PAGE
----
Global News Journal

Ex-U.S. spy recalls years on no-fly list

September 4, 2008

Posted by Randall Mikkelsen

ORLANDO, Fla – Decades of passing lie detector tests and the most stringent background checks count little when it comes to the U.S. no-fly terrorist watch list, the Pentagon’s former spy chief recalled on Monday.airport.jpg

Can Cyprus “comrades” clinch a deal?

September 3, 2008

The leaders of Cyprus’s Greek and Turkish communities sipped coffee and called each other “comrade” as they launched a new round of talks on reuniting the island, whose 34-year division has exasperated the most committed of mediators.     
 Cypriot President Christofias shakes hands with Turkish Cypriot President Ali Talat during a news conference after their meeting in Nicosia                            
This time, foreign diplomats and analysts say, a solution is in sight, thanks largely to the two moderate, leftist men heading the negotiations – Greek Cypriot Demetris Christofias and Turkish Cypriot Mehmet Ali Talat.

Gaddafi – No longer “Mad Dog” of Middle East

September 3, 2008

Libyan leader Gaddafi listens to a speaker at the African Union summitOnce called the “mad dog of the Middle East” by President Ronald Reagan, Libya’s leader Muammar Gaddafi will meet U.S. Secretary of State Condoleezza Rice this week.

Weathering the storm: “This is part of life over here”

September 2, 2008

(Charles Abbyad, 58, is the maitre d’ at Arnaud’s, a classic creole restaurant in the center of New Orleans. With his wife, Jill, he keeps a guesthouse called The Chimes in the city’s historic Garden District. Abbyad chose to stay behind and ride out Hurricane Gustav with Reuters reporters Matt Bigg and Tim Gaynor.)

Bulgaria sends in pensioners to retake beaches

September 2, 2008

bulgaria-bathers.jpgFive thousand Bulgarian pensioners are in line for a free holiday.

Could it be a vote catcher ahead of elections next year in the European Union’s poorest member state? The government’s standing in the polls has suffered because of poor living standards and corruption.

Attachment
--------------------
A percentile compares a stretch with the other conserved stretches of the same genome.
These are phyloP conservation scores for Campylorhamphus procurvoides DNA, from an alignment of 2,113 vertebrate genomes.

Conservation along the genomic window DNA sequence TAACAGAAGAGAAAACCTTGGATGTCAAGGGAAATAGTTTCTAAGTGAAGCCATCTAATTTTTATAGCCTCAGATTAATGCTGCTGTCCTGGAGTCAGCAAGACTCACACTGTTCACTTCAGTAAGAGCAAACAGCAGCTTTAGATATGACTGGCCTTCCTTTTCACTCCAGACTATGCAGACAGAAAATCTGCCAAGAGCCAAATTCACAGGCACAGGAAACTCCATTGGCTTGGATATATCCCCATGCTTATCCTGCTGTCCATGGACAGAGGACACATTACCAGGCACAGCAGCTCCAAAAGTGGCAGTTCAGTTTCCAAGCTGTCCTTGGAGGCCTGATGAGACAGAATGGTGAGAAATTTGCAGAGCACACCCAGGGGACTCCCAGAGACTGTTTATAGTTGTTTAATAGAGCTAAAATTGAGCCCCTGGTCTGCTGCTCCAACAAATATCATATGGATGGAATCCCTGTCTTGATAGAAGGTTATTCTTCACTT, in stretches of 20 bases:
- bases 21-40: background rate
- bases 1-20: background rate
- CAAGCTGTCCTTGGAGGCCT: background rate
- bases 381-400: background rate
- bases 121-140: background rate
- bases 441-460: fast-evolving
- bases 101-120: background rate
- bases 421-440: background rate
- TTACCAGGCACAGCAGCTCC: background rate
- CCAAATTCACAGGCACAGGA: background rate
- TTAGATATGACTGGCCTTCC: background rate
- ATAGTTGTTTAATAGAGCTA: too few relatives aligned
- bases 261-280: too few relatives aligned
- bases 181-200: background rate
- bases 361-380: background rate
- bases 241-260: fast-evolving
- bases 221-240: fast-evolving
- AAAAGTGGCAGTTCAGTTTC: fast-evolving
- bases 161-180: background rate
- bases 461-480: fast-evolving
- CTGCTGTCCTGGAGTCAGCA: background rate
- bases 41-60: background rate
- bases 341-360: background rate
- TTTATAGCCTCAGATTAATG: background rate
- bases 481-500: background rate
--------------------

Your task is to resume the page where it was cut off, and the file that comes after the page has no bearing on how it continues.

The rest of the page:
Escaping Saudi Arabia

September 2, 2008

One of the oddest, and yet most understandable, features of
Saudi society is the need that many of its citizens have to
escape themselves. For the clerics who are given massive
influence in the running of society beyond the key
decision-making areas of government — the preserve of the Saudi
royal family — Saudi Arabia is no less than their own private
Utopia. They are given free rein by the ruling family to
administer their version of Islamic sharia law through the
courts, the education system and the mosques. They even have a
police force all of their own in the form of the notorious
Committee for the Promotion of Virtue and Prevention of Vice.
 

from UK News:

Is the housing package enough?

September 2, 2008

housing.jpgThe government proposes to stimulate the housing market by scrapping stamp duty for a year on purchases of homes worth less than 175,000 pounds.

Weathering the storm: If the canal breaks

September 2, 2008

(Charles Abbyad, 58, is the maitre d’ at Arnaud’s, a classic creole restaurant in the center of New Orleans. With his wife, Jill, he keeps a guesthouse called The Chimes in the city’s historic Garden District. While thousands of residents are packing their cars and fleeing Hurricane Gustav, Abbyad is staying behind with Reuters reporters Matt Bigg and Tim Gaynor to ride out the storm.)

When push comes to shove: Israeli-Palestinian diplomacy

September 1, 2008

Posted by Jeffrey Heller

 With the clock winding down on his scandal-plagued tenure as Israel’s prime minister, Ehud Olmert wanted to get perhaps a final message across in his talks this weekend with Palestinian President Mahmoud Abbas.

from Pakistan: Now or Never?:

Mergers, Afghan style

September 1, 2008

salesman2.jpgThe way Nisar Ahmad sees it, the war in Afghanistan has been pretty good to him. The 19-year-old runs a shop stall on a British military base in Helmand selling knock-off cigarettes, sunglasses, carpets and other assorted trinkets to young soldiers eager to spend their cash. On a good day, he takes in anywhere between $300 and $400 as the nicotine-hungry snap up 10-packs of Chinese-made, fake Marlboro cigarettes for just $5 a pop, or a pair of fake designer shades for $15. Sometimes he's feeling generous and knocks them down to $10. Even with the cost of buying the merchandise in Kabul and driving it down to the far south of the country, into Taliban country and frequently through militant checkpoints, he still reckons he takes anywhere between $80 and $100 a day in profit.
 
"It's good money, very good money," he says with a broad grin, showing off a gappy, yellowing smile. "I didn't go to school but everybody he go to school he not make money same as me," he explains in his faltering English, learnt during six years of working on British and American bases.